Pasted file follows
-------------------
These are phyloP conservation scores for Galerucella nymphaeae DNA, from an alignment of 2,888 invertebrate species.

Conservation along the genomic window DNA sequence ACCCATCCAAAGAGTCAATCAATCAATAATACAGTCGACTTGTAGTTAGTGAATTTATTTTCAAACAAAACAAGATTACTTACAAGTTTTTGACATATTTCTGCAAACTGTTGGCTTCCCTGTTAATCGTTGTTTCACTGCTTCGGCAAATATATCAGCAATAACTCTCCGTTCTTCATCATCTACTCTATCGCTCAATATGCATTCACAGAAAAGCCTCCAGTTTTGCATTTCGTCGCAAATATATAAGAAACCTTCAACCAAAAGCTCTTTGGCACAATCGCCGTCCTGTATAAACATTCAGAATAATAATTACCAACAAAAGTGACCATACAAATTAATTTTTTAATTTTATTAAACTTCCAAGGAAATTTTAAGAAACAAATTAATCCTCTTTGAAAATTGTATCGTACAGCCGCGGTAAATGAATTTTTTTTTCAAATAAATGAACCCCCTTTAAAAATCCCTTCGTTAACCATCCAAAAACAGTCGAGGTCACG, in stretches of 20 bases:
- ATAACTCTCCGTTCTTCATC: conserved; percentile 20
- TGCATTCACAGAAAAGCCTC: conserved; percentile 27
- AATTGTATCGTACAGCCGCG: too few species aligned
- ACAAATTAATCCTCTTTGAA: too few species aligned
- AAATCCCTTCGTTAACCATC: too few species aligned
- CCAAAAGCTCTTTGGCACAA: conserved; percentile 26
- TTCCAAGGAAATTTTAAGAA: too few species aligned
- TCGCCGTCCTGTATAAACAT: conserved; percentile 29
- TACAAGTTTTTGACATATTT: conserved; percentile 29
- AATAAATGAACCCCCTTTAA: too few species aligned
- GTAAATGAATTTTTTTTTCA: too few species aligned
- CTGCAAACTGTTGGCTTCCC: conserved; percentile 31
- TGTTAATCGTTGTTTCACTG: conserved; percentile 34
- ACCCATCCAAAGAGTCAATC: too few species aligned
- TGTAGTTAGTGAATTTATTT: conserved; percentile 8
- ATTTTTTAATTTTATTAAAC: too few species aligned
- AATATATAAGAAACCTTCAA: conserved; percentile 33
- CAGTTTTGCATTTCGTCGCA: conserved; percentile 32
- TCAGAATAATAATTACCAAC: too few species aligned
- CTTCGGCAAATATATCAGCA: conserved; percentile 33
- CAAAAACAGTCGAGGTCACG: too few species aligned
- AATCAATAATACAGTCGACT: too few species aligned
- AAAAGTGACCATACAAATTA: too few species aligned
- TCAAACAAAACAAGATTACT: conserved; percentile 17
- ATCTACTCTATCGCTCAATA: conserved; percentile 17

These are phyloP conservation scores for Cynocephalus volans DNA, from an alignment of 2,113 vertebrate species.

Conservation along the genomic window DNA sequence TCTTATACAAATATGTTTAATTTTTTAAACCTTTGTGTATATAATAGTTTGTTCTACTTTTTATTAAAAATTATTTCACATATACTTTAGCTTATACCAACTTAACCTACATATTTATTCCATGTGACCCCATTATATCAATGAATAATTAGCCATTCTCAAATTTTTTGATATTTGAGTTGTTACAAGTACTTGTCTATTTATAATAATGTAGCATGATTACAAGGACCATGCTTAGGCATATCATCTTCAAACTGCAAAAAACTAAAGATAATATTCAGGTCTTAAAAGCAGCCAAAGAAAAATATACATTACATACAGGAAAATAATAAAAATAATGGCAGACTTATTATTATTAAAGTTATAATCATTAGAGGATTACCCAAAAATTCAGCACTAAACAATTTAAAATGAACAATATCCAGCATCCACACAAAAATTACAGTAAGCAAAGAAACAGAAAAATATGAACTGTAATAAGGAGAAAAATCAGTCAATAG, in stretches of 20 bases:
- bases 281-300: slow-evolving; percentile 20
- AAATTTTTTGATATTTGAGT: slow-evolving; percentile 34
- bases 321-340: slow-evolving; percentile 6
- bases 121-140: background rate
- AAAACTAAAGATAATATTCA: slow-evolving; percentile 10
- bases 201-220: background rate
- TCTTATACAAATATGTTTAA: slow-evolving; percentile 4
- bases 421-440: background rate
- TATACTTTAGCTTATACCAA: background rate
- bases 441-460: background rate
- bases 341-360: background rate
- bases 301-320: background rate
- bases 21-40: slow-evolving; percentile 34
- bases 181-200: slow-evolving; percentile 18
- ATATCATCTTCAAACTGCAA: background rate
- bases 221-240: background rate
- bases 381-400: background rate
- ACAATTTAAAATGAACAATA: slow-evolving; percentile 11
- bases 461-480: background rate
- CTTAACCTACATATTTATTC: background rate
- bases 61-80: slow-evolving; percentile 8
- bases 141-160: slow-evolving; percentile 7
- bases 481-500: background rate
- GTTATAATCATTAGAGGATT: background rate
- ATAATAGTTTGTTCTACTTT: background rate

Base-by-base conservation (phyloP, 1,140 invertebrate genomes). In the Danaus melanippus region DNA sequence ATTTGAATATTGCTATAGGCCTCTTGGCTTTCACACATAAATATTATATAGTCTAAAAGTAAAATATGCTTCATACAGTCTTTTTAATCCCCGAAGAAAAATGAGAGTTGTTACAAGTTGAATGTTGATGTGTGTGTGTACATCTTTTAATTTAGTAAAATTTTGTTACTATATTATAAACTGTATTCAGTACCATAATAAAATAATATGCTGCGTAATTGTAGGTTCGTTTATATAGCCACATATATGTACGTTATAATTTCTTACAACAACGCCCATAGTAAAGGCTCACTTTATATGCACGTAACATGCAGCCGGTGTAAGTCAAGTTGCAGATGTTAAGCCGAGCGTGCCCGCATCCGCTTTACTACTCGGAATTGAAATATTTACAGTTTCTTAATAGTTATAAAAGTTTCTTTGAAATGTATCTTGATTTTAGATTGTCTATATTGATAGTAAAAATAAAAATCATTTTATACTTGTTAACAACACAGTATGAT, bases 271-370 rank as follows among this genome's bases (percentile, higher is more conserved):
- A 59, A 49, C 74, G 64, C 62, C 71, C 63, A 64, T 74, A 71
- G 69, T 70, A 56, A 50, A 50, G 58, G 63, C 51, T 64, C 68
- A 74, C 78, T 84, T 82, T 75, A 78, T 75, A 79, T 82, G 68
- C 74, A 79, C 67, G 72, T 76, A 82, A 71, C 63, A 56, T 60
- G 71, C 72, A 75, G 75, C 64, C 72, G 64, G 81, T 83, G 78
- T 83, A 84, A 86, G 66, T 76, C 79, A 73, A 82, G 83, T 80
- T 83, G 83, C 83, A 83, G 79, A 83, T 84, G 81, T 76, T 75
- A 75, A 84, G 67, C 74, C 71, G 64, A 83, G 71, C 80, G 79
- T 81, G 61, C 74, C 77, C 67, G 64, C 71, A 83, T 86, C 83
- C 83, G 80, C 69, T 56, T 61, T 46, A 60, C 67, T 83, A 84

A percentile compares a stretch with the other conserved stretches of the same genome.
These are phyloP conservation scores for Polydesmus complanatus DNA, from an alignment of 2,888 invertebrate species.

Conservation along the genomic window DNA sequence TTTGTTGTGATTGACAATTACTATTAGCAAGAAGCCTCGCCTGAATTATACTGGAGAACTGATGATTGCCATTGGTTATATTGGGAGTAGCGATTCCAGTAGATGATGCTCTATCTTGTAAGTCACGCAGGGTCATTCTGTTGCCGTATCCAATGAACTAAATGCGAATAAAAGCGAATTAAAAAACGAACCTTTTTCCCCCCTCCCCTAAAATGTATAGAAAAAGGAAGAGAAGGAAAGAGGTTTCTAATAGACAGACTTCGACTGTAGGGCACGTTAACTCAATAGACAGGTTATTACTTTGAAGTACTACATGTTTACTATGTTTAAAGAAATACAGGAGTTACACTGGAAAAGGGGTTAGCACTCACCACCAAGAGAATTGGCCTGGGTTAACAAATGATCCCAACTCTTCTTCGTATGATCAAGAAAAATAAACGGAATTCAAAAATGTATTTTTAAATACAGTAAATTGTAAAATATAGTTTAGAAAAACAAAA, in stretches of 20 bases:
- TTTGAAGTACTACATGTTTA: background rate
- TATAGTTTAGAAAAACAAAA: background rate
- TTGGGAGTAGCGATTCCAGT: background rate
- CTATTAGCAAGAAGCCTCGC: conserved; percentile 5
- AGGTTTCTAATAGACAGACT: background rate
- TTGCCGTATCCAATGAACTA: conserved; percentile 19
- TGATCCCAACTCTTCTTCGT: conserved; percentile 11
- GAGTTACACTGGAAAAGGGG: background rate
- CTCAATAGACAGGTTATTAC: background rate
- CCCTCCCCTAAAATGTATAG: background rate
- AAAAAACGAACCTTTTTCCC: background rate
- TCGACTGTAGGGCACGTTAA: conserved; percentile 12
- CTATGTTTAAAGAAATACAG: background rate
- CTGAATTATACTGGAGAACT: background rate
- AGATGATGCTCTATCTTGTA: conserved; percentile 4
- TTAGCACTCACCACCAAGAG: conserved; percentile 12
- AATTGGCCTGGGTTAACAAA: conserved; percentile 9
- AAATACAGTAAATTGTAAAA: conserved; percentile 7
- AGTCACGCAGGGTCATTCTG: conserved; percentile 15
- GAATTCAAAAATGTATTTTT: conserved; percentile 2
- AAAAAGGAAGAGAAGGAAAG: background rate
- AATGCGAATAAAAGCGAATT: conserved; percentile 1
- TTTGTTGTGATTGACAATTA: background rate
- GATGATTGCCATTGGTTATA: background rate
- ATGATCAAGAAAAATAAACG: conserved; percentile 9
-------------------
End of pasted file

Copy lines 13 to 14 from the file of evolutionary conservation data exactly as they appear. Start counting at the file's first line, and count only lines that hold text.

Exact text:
- GTAAATGAATTTTTTTTTCA: too few species aligned
- CTGCAAACTGTTGGCTTCCC: conserved; percentile 31